Australia moves to engage more fully in South Pacific
A proposal for European-style regional cooperation includes peacekeeping in Solomon Islands and economic integration.
SYDNEY, AUSTRALIA — For Australia, a country sometimes worried about looking like a neocolonial power, the image of its troops patrolling the Solomon Islands is arresting.
But Australia is shaping a new and controversial course for itself and its neighbors with a European Union-style proposal for regional cooperation. Under the new initiative, smaller South Pacific island states would give up some independence and strengthen ties with Canberra for the sake of long-term stability.
In recent months, Australia has watched with growing concern the ethnic violence and corruption in countries like Nauru and Kiribati. Coupled with fears that unstable nations could become havens or transit hubs for terrorists in the wake of Sept. 11 and the Bali bombing last year, the regional heavyweight is moving to engage more fully with the its neighbors.
"It would be very important to tread carefully so as not to smack of colonial attitudes - but we have to get away from the concept of nonengagement in the region, as that could spell disaster for Australia in the long run," says Ellie Wainwright of the Australian Strategic Policy Institute, which first recommended military intervention in the Solomon Islands to the government.
The 2,225-strong force there, spearheaded by Australia, reached the archipelago last week, and is just one part of Australia's strategy. Prime Minister John Howard is also looking to boost flagging econo mies by proposing that nations of fewer than 100,000 people - like Tuvalu, Tonga, and the Cook Islands - pool resources such as airlines and police to improve their finances. Airlines, in particular, have been a draining and expensive symbol of sovereignty among many of the poor island nations.
As a part of the aggressive new strategy, Mr. Howard has even threatened to hold back millions of dollars in aid if governments fail to curb corruption and disorder.
Howard plans to raise the new plan at the Pacific Island Forum in New Zealand this month.
"It will send a signal to other countries in the region that help is available if it is sought, that we do have a desire to help all the peoples of the Pacific to have conditions of law and order and hope and peace and stability for their future generations," Howard said in a speech to the intervention force, which includes troops from Australia, New Zealand, Papua New Guinea, Fiji, and Tonga, before they left for the Solomons.
This position stands in sharp contrast to a foreign affairs report in February,which had categorically ruled out such intervention on the grounds that it reeked of neocolonialism. Opposition lea-der Simon Crean and the Greens party have supported the new initiative, hoping it will avert a humanitarian catastrophe.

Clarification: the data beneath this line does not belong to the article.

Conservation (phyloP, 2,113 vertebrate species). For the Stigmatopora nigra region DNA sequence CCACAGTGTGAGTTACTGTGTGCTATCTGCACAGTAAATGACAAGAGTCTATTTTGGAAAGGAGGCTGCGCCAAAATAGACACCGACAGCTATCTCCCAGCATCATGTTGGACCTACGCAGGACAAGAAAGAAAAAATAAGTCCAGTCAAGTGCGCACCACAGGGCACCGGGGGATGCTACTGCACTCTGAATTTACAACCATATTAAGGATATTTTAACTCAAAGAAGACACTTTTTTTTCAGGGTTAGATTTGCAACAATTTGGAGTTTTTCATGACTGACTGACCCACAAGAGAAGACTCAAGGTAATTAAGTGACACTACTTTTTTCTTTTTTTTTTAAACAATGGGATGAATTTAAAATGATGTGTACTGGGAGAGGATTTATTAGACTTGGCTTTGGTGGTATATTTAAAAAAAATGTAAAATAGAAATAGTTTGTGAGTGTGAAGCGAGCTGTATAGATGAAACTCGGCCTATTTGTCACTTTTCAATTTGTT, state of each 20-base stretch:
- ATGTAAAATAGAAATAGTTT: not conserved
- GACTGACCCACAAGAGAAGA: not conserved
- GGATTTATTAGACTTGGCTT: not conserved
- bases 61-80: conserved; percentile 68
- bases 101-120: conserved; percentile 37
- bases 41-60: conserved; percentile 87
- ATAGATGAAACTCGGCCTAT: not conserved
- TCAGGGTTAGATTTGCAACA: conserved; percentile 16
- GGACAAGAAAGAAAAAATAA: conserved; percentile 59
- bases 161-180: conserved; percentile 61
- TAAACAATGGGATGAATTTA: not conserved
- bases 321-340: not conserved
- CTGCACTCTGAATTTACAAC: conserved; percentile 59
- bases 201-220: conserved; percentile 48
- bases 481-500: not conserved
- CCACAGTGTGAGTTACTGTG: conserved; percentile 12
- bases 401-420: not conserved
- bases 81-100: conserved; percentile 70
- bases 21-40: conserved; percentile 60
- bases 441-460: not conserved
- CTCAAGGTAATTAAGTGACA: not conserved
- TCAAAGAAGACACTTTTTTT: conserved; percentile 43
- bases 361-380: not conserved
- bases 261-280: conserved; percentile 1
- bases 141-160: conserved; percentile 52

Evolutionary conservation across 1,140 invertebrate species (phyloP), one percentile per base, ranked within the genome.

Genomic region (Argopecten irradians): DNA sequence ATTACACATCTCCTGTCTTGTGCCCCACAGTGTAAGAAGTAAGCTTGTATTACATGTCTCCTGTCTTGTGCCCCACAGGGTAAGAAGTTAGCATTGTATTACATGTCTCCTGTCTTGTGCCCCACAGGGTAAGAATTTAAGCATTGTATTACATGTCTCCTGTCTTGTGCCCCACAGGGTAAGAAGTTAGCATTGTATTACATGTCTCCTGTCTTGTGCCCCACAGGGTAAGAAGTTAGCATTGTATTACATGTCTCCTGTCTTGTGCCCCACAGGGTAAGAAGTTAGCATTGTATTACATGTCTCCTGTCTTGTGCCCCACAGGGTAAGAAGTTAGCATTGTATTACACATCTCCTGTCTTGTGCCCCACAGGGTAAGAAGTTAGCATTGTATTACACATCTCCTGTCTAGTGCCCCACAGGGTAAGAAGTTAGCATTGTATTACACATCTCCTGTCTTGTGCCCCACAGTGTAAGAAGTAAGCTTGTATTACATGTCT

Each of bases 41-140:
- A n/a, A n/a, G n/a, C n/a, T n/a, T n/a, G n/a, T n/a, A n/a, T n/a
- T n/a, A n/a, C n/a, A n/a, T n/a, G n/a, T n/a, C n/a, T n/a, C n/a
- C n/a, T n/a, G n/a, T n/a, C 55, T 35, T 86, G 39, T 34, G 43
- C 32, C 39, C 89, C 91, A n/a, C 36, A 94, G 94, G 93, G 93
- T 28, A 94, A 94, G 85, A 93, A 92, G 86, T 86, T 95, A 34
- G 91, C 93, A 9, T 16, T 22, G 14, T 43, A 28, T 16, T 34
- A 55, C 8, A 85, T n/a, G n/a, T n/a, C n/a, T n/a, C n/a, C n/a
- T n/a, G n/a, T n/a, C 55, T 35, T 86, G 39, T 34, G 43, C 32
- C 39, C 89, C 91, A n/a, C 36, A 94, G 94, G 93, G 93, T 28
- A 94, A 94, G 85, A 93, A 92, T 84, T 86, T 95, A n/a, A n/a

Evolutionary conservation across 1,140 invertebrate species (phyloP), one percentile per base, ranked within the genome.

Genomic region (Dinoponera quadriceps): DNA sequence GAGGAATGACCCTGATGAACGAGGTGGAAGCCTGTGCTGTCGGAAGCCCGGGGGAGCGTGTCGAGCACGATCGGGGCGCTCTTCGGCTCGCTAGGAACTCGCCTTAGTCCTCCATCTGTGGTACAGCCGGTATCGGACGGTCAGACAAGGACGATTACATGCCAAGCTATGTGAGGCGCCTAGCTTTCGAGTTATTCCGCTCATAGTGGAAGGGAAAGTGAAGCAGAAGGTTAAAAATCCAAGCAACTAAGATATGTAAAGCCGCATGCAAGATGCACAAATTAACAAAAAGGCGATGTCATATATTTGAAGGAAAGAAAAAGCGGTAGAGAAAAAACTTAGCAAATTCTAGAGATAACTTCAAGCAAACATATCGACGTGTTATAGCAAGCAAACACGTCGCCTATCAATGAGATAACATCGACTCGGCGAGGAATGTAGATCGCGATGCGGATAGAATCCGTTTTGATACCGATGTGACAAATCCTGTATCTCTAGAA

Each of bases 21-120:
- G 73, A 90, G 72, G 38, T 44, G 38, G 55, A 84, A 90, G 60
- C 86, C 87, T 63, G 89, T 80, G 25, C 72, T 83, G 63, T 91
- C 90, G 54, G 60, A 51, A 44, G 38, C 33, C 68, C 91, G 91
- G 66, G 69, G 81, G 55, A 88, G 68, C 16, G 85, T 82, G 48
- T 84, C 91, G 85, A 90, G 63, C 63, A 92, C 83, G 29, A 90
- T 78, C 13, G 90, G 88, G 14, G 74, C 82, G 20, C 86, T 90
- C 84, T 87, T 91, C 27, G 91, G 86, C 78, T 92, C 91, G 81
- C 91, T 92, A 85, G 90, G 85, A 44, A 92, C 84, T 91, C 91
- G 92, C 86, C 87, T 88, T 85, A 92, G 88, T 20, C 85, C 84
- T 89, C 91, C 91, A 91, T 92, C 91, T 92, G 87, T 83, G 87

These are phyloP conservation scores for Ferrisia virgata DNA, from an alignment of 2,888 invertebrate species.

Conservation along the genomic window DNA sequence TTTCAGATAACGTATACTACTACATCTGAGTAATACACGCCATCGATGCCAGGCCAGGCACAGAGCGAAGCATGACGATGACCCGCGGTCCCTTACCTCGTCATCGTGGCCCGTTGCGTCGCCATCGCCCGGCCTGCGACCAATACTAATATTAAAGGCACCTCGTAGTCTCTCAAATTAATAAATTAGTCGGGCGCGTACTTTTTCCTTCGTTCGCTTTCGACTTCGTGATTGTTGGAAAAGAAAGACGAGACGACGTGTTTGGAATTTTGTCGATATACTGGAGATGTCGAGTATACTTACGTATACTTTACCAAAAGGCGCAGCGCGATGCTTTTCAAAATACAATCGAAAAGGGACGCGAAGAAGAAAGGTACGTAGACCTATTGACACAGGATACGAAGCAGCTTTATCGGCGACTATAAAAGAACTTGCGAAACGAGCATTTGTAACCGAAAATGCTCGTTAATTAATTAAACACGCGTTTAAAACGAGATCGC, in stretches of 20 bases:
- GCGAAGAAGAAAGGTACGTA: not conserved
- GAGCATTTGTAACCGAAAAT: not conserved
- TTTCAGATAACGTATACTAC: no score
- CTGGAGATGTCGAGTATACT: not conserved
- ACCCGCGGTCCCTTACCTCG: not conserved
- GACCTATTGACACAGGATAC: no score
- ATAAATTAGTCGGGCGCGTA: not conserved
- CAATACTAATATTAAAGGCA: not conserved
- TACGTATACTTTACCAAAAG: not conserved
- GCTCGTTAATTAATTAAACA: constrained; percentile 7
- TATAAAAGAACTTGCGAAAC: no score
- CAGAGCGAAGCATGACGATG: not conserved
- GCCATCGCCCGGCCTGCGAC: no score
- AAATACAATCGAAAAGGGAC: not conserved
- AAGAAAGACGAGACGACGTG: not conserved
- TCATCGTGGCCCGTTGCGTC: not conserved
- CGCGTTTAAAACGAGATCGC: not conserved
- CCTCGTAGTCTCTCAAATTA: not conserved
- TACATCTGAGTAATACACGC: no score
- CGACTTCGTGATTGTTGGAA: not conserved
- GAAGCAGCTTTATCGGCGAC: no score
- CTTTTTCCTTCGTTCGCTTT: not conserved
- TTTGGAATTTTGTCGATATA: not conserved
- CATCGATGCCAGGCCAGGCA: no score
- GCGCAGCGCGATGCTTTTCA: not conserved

Australian Foreign Minister Alexander Downer arrived in Honiara, the capital, Thursday to welcome a weapons amnesty and reiterate that work remains to be done.
Some experts believe the success of coalition forces in Iraq, which included Australians, has given Canberra hope that the new policy might work.
Local residents were very supportive of the hundreds of Australian soldiers in full combat gear who arrived on the white sands of Red Beach. It's the biggest military operation in the region since World War II, when American soldiers landed on the Solomons to fight the Japanese.
Many of Australia's island neighbors became independent in the 1970s. Suddenly thrown into a world of modern nation states, which sat uneasily with their traditional societies, they were unable to cope. Drug smuggling, gun running, and corruption soon became rampant.
But not all countries have made a decision about Canberra's recommendation. "We do not yet have a position about Mr Howard's new ideas - my government still has to consider the whole proposal," says secretary of Tuvalu, Panapasi Nelesoni.
For its part, Fiji says it will give Australia full backing. As one of the larger Pacific nations, with a population of about 800,000, Fiji is more stable economically, but still suffers political problems.
The proposal also breaks with Canberra's past economic policy. "Australia's policy in the past has been to give increasing amounts of aid to the South Pacific countries in the hope that they would use it to solve their own problems," says Ms. Wainwright.
Aid to the Solomon Islands has tripled to around $24 million in the last three years.
But achieving regional security is Australia's main aim, adds Wainwright, who is putting together a report for the government on regional cooperation.
"It's no longer good enough to say, 'Well if a state fails that's too bad,' because that failure can come back to bite us," said Prime Minister Howard.
Counselor of the Fijian High Commission, Akuila Waradi, says countries in the region look to Australia as "the engine room" of economic prosperity. "If we now embark on a road where we all do trade rather than just receive aid from Australia. That can only be a good thing."